Ice clouds to get closer look in new NASA study that aims to better understand atmosphere

The investigation will include a pair of approximately one-foot-tall cubic satellites that will observe the clouds’ daily cycle of ice content in the hopes of getting better data to feed computer forecast models.

NASA has selected a new mission to study ice clouds that develop throughout tropical and sub-tropical regions. Called PolSIR, the mission will help scientists better understand the atmosphere.

The investigation will include a pair of approximately one-foot-tall, cubic satellites that will observe the clouds’ daily cycle of ice content. Called CubeSats, these instruments will fly in orbits separated by three to nine hours. 

According to Karen St. Germain, lead of NASA’s Earth Sciences Division, the radiometers will determine how and why ice clouds in tropical and sub-tropical regions change throughout the day by measuring the radiant energy the clouds emit.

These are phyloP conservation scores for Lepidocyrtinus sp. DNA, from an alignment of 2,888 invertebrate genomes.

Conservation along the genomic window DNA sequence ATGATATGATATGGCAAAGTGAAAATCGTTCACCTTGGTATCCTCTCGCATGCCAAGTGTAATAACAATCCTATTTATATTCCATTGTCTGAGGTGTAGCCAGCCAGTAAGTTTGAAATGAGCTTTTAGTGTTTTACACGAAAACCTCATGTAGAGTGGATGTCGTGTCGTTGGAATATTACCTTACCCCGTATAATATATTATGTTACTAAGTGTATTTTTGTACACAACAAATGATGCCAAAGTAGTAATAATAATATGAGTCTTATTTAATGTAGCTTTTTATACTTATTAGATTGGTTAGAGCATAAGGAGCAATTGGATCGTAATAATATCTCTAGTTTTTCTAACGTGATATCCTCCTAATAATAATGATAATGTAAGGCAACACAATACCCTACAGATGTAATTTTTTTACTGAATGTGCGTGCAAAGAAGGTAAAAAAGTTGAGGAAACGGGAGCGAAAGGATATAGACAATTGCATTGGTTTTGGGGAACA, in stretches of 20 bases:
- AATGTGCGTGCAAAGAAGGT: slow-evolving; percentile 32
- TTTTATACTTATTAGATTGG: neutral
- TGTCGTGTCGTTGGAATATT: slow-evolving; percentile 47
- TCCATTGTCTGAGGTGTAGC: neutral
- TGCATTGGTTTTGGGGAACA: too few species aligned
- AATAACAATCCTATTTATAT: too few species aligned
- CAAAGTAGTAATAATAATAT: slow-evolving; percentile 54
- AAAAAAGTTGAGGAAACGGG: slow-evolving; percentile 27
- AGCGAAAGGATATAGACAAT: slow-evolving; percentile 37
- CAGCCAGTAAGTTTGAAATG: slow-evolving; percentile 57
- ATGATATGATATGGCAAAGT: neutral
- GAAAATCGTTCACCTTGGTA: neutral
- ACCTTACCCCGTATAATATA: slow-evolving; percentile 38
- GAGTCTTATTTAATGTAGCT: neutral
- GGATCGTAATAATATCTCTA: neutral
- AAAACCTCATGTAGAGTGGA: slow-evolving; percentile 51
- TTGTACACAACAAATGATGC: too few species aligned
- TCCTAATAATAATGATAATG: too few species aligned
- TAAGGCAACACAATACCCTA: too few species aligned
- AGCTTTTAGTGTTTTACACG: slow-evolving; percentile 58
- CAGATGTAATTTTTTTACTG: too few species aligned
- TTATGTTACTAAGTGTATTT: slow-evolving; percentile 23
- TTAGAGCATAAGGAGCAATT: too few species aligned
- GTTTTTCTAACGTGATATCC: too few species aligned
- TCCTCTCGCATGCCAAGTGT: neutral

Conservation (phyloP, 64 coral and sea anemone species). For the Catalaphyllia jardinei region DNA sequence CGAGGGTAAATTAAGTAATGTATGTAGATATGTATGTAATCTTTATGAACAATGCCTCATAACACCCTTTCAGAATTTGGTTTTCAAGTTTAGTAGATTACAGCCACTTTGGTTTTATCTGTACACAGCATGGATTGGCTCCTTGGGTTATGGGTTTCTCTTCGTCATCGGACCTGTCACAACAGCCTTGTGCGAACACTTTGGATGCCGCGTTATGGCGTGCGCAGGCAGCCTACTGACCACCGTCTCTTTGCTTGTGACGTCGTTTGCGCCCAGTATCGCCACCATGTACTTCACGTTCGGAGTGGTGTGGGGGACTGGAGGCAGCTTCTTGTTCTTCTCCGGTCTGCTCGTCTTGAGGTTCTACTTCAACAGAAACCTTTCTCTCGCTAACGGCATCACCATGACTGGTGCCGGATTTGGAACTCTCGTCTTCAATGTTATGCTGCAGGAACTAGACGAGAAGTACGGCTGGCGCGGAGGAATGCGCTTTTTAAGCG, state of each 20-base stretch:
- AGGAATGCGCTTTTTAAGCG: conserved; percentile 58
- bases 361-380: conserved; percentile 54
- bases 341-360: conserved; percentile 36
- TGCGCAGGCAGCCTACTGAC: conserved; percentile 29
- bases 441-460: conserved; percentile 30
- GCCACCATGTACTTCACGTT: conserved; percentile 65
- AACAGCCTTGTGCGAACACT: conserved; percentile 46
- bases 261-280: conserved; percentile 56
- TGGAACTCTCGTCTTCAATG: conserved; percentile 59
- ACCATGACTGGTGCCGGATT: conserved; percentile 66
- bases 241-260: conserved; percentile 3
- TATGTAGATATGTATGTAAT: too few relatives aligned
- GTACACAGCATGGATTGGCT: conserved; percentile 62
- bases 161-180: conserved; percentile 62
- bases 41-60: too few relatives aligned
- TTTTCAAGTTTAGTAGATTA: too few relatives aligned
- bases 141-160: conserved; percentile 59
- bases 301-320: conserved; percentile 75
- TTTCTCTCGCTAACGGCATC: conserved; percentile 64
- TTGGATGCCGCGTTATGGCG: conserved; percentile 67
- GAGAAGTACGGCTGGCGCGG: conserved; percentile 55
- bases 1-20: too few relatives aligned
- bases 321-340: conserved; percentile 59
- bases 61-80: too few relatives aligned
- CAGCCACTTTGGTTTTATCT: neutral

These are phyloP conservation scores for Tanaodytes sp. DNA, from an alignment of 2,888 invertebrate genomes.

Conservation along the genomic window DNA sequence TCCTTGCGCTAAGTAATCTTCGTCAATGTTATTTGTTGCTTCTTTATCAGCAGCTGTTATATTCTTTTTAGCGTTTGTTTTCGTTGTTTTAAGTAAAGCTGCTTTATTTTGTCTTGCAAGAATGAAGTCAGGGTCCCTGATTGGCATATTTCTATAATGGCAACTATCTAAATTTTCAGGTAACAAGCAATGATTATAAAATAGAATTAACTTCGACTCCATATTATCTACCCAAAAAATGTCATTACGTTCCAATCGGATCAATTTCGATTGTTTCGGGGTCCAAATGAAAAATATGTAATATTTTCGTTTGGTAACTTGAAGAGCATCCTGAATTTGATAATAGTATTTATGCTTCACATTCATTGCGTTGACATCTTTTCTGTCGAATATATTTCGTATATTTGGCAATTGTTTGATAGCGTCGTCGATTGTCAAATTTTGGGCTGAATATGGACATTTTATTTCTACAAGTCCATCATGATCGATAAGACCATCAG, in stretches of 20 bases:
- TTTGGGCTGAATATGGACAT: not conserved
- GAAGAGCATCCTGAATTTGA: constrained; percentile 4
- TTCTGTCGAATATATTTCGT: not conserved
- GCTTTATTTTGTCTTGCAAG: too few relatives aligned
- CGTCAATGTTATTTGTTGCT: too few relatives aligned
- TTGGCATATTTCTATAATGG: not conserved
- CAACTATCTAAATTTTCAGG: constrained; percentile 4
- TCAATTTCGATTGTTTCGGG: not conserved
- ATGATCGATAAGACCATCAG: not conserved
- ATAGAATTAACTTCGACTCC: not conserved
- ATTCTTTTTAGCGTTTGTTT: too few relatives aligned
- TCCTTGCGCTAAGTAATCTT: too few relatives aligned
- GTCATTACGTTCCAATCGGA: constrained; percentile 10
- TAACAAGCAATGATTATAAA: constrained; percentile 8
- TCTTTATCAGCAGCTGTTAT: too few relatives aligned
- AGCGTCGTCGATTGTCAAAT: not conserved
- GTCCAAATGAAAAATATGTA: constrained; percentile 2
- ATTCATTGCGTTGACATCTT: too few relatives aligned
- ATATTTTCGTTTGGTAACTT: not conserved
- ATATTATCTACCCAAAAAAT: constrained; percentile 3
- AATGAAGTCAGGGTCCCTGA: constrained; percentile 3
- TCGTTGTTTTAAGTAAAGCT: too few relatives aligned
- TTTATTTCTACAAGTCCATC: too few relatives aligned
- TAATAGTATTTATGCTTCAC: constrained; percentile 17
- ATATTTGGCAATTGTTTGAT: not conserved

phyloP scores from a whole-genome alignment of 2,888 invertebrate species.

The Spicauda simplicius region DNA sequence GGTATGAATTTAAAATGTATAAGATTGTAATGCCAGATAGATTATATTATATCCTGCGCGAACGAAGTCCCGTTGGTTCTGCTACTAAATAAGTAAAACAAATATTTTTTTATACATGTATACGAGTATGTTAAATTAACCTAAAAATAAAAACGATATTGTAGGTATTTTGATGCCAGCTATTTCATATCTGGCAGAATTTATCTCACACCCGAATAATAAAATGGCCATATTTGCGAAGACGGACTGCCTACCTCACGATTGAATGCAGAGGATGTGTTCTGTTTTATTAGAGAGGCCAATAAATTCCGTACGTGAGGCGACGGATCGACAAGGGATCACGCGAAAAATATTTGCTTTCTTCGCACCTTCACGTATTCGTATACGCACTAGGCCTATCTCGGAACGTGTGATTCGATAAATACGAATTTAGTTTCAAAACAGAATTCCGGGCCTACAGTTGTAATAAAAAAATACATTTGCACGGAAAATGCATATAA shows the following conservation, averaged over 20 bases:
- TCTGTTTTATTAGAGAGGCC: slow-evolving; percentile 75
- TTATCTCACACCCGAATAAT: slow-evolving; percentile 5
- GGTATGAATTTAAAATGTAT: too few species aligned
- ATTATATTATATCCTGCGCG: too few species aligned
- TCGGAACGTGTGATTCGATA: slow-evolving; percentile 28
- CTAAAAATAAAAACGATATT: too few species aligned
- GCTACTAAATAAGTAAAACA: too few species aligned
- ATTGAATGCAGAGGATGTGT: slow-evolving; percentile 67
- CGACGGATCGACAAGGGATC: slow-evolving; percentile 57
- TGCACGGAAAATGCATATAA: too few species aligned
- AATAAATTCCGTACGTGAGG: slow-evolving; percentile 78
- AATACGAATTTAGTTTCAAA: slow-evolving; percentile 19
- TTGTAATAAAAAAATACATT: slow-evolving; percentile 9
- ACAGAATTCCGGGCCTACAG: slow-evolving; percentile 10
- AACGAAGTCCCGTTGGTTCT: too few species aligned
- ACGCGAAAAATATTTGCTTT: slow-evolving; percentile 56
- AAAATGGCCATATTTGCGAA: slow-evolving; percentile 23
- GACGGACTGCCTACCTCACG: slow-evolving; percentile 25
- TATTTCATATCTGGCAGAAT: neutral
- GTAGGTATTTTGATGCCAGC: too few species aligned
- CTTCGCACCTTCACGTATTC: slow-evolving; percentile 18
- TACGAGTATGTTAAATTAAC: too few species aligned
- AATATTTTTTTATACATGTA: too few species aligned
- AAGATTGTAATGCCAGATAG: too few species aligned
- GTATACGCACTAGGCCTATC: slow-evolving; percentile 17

Information gathered by the PolSIR instrument will allow for the simulation of ice clouds in global climate models, NASA said.

"Studying ice clouds is crucial for improving climate forecasts – and this will be the first time we can study ice clouds in this level of detail," said Nicola Fox, associate administrator for the Science Mission Directorate at NASA Headquarters in Washington, D.C.

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The mission is led by Ralf Bennartz, principal investigator at Vanderbilt University in Nashville, Tennessee, and by Dong Wu, deputy principal investigator at NASA’s Goddard Space Flight Center in Greenbelt, Maryland.

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